As described in Japanese Patent Application No. 5-26841 previously filed, the inventor has proposed a method of measuring surface adhesion of the measured sample 3 using the interatomic force microscope shown in FIG. 20. The term "surface adhesion" employed herein means an adhesive force between a material making up the sample surface and a material to be formed on the sample surface. The surface adhesion is measured by, for example, moving the measured sample 3 vertically to change the surface position of the measured sample 3 relative to the probe 2, and determining a flexture of the cantilever 1 with respect to a Z-directional displacement of the measured sample 3 at this time. The flexure of the cantilever 1 with respect to the Z-directional displacement of the measured sample 3 is measured by the photodiode detector 5 as a shift of the position where the laser beam reflected by the cantilever 1 enters the photodiode detector 5.

More specifically, the surface adhesion is measured in accordance with sequential steps S1 to S7 below.

S1: First, the probe 2 is moved to one measuring point on the measured sample 3.

S2: Assume here that an output voltage of the photodiode detector 5 is Vd and an arbitrary set voltage is Vs. A stepping motor (not shown) for moving the cylindrical piezoelectric element 6 in the Z-direction is actuated so that the measured sample 3 comes closer to the probe 2 of the cantilever 1.

S3: When the measured sample 3 reaches a position near the probe 2, a voltage is applied to the piezoelectric element 6 by the controller 7 to move the piezoelectric element 6 in the Z-direction, making the measured sample 3 come further closer to the probe 2. This produces an interatomic force acting between the measured sample 3 and the probe 2 to flex the cantilever 1. The incident position of the laser beam on the photodiode detector 5 is thereby shifted, whereupon the output voltage Vd of the photodiode detector 5 is varied. When the offset voltage represented by the sum Vd+Vs of the output voltage Vd and the set voltage Vs becomes 0, a feedback circuit in the controller 7 is turned on to apply a voltage Vz to the Z-electrode of the piezoelectric element 6 from the controller 7 for automatic control so that the offset voltage is maintained at 0. The voltage Vz applied in such a feedback position is assumed to be Vc.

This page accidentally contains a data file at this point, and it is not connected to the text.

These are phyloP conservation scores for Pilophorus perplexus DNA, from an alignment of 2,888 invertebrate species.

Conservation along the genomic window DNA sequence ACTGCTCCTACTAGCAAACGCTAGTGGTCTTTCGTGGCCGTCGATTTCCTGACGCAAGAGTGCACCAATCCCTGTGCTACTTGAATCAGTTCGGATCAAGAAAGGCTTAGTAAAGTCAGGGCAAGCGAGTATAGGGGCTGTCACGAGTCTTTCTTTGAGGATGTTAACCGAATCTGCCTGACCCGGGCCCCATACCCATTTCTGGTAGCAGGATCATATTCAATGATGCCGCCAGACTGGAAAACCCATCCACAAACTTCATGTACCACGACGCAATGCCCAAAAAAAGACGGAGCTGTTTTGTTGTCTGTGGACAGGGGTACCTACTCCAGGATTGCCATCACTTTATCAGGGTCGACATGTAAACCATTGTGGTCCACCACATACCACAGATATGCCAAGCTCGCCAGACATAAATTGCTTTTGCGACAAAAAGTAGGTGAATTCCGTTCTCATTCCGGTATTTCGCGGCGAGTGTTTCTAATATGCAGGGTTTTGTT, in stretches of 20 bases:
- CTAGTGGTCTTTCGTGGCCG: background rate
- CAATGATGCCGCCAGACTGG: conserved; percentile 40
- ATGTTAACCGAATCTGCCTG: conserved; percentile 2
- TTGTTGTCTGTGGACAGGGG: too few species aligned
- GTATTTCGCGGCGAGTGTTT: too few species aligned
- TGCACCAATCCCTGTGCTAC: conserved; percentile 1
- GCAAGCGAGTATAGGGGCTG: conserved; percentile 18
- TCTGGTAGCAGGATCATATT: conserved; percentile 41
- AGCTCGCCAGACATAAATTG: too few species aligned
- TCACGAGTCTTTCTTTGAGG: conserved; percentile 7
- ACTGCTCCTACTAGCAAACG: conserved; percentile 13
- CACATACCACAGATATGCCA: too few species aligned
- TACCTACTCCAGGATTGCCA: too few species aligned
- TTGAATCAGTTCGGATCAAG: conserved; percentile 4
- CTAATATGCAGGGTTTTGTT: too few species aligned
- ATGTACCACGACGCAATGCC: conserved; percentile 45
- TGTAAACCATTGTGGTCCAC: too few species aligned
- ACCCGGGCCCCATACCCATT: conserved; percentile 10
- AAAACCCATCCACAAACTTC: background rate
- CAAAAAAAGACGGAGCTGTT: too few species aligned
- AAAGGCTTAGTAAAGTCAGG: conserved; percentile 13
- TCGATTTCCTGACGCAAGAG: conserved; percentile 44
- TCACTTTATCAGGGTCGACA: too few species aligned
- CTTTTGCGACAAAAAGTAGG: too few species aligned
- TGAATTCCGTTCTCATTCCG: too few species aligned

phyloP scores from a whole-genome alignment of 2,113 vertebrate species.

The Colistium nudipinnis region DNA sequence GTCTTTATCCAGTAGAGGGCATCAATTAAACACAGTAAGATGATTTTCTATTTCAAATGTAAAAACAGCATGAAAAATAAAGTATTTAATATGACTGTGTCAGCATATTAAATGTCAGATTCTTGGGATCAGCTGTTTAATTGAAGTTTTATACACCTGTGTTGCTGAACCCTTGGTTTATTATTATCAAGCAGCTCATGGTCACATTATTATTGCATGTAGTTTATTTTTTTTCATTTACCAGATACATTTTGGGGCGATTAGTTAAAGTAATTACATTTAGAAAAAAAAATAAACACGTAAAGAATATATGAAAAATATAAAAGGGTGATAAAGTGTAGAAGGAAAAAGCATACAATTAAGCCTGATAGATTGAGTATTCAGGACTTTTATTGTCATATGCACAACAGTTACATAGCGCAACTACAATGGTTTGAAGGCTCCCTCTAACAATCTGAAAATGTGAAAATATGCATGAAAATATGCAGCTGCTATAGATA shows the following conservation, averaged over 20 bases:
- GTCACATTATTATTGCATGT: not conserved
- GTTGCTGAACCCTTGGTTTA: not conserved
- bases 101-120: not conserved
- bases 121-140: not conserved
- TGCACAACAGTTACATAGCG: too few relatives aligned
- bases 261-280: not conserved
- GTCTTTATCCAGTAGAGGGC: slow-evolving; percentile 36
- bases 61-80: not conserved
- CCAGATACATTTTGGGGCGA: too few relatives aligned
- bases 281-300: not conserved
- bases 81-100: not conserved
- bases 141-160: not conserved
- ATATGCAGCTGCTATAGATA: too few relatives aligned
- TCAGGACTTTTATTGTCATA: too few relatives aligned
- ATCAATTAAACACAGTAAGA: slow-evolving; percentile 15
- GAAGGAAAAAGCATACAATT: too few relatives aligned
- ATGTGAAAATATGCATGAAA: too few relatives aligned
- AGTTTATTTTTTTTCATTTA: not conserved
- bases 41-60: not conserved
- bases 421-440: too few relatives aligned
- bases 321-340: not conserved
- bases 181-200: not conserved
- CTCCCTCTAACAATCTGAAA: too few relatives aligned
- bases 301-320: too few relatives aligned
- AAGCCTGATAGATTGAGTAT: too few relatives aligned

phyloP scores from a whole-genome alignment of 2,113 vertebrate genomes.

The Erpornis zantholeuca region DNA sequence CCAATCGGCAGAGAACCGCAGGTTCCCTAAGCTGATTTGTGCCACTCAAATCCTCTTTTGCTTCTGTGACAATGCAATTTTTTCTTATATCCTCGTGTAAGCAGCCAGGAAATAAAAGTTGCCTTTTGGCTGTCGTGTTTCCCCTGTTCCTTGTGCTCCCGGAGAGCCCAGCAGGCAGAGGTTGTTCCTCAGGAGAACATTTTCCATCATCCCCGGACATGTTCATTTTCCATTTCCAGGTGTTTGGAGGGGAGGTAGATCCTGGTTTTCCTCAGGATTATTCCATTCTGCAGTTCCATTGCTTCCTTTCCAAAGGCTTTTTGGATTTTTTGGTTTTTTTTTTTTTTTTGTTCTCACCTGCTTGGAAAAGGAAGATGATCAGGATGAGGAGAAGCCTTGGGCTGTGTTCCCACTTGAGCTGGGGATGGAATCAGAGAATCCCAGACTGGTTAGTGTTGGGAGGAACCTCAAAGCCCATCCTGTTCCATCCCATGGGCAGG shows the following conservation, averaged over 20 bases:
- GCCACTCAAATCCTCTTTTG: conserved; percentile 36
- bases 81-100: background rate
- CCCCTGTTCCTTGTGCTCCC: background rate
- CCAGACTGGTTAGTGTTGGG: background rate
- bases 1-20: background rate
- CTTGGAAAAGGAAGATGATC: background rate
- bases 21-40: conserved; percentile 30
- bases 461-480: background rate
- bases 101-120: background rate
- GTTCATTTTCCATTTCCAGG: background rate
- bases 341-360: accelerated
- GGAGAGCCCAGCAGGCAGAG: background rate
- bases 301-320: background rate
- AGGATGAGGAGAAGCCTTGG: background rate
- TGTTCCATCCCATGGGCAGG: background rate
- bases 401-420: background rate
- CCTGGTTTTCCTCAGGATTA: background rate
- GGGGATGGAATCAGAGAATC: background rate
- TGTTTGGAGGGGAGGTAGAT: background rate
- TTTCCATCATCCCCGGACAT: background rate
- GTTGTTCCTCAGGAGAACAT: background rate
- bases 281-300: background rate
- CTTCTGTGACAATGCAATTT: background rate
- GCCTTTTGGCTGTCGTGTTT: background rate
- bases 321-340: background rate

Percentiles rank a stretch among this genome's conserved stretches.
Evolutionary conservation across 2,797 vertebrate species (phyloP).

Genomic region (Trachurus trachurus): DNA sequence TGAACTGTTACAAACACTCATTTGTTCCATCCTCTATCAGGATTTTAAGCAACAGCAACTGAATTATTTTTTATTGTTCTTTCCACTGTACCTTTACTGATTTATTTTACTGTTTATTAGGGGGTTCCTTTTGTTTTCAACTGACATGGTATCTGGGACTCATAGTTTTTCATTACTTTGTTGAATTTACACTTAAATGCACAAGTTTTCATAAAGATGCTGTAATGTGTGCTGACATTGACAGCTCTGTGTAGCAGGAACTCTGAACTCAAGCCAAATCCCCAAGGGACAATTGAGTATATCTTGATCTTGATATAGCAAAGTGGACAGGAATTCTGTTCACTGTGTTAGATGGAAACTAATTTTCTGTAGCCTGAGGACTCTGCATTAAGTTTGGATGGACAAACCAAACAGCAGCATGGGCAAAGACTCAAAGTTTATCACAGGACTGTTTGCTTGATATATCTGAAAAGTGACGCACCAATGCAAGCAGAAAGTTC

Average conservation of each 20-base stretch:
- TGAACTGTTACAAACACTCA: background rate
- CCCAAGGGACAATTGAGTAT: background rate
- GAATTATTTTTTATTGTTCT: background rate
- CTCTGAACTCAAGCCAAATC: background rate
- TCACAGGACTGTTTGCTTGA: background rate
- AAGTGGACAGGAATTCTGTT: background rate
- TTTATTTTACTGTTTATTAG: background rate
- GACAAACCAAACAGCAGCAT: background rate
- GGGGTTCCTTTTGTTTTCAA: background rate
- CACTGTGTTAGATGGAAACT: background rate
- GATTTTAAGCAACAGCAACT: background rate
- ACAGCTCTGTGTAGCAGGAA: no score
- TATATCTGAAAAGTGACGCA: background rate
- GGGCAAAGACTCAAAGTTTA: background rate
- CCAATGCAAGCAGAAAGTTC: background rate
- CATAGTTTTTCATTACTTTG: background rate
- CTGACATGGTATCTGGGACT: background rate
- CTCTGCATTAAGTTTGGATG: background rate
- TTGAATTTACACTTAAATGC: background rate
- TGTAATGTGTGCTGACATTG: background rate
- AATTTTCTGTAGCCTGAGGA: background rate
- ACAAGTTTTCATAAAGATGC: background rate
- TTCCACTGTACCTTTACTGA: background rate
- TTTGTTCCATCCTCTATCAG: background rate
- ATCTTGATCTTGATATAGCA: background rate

S4: The feedback circuit in the controller 7 is turned off.

S5: A triangular wave of ±160 V with the applied voltage Vc at the center is additionally applied to the Z-electrode of the piezoelectric element 6 to move the measured sample 3 up and down in the Z-direction. The flexure of the cantilever 1 with respect to the Z-directional displacement of the measured sample 3 at this time measured by the photodiode detector 5 is read from an output voltage value of the photodiode detector 5. Graphic representation of the dependency of the offset voltage Vd+Vs upon the voltage Vz applied to the piezoelectric element is called a Force-Curve.

S6: The feedback circuit in the controller 7 is turned on again for moving the measured sample 3 in the Z-direction to the original feedback position.

S7: The above steps S1 to S6 are repeated several times for one measuring point.